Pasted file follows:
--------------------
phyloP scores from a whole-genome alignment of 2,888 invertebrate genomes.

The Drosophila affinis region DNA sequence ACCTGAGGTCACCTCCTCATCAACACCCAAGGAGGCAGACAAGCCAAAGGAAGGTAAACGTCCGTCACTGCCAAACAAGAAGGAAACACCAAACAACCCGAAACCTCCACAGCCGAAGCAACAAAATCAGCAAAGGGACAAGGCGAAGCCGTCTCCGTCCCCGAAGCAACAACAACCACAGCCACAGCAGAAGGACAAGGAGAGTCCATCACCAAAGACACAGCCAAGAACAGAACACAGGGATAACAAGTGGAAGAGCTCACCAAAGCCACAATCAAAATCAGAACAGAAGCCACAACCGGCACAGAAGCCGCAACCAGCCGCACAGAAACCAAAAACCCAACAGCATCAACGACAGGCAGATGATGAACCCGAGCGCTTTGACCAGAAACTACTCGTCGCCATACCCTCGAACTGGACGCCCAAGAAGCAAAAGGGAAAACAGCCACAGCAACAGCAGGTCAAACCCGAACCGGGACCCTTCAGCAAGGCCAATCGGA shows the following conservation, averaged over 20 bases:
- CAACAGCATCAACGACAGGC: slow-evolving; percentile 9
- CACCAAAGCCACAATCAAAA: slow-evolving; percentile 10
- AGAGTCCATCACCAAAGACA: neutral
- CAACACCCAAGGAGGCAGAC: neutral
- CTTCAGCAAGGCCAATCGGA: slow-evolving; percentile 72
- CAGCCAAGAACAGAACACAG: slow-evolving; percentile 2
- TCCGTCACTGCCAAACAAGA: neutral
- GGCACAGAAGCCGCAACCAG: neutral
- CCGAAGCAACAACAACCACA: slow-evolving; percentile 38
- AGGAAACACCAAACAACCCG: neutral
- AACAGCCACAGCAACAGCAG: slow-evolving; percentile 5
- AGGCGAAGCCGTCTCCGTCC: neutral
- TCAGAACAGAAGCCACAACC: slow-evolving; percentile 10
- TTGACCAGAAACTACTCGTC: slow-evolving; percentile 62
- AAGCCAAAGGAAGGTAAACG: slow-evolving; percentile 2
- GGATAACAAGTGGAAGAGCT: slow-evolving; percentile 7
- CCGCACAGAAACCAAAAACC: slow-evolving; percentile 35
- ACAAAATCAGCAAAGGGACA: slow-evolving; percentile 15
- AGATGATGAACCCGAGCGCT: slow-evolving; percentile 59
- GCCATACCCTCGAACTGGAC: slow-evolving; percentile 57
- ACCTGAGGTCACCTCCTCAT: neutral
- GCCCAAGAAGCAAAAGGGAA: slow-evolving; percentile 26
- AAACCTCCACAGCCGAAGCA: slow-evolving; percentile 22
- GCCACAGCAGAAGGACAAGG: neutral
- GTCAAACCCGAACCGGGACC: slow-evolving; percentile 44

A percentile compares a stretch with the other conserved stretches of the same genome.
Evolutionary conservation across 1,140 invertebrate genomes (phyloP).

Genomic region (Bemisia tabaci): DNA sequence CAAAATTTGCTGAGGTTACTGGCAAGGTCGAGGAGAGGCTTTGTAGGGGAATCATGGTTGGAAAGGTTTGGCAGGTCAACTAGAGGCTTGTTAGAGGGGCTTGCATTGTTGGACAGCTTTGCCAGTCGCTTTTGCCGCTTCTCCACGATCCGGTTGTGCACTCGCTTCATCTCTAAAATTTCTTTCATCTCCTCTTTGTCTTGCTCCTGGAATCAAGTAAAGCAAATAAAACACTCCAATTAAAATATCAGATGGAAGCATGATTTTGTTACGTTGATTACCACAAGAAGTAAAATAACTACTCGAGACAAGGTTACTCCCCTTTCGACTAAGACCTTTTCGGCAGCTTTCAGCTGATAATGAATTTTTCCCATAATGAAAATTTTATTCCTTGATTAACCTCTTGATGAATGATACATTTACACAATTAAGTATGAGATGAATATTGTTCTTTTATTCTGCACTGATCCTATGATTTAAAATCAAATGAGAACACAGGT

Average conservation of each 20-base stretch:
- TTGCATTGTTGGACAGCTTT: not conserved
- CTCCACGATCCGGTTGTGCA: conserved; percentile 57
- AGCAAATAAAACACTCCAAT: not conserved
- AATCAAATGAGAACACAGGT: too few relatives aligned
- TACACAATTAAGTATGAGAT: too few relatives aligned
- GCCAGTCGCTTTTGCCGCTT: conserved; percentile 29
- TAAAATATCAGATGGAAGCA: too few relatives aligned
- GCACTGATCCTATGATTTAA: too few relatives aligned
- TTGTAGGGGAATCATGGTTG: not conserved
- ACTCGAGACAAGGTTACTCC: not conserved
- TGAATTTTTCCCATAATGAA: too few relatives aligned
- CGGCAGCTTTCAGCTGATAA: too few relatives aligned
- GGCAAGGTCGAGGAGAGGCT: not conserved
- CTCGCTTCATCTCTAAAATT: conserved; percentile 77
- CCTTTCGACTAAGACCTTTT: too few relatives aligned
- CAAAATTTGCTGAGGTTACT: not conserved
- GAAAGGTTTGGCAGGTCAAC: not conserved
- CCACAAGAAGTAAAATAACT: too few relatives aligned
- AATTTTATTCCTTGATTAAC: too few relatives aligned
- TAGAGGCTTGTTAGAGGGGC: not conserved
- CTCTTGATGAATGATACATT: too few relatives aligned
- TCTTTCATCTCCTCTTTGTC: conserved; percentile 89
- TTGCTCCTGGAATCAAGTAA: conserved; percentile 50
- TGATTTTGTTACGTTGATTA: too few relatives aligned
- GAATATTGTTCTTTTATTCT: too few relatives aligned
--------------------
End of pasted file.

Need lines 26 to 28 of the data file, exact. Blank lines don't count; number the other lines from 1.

- GCCACAGCAGAAGGACAAGG: neutral
- GTCAAACCCGAACCGGGACC: slow-evolving; percentile 44

A percentile compares a stretch with the other conserved stretches of the same genome.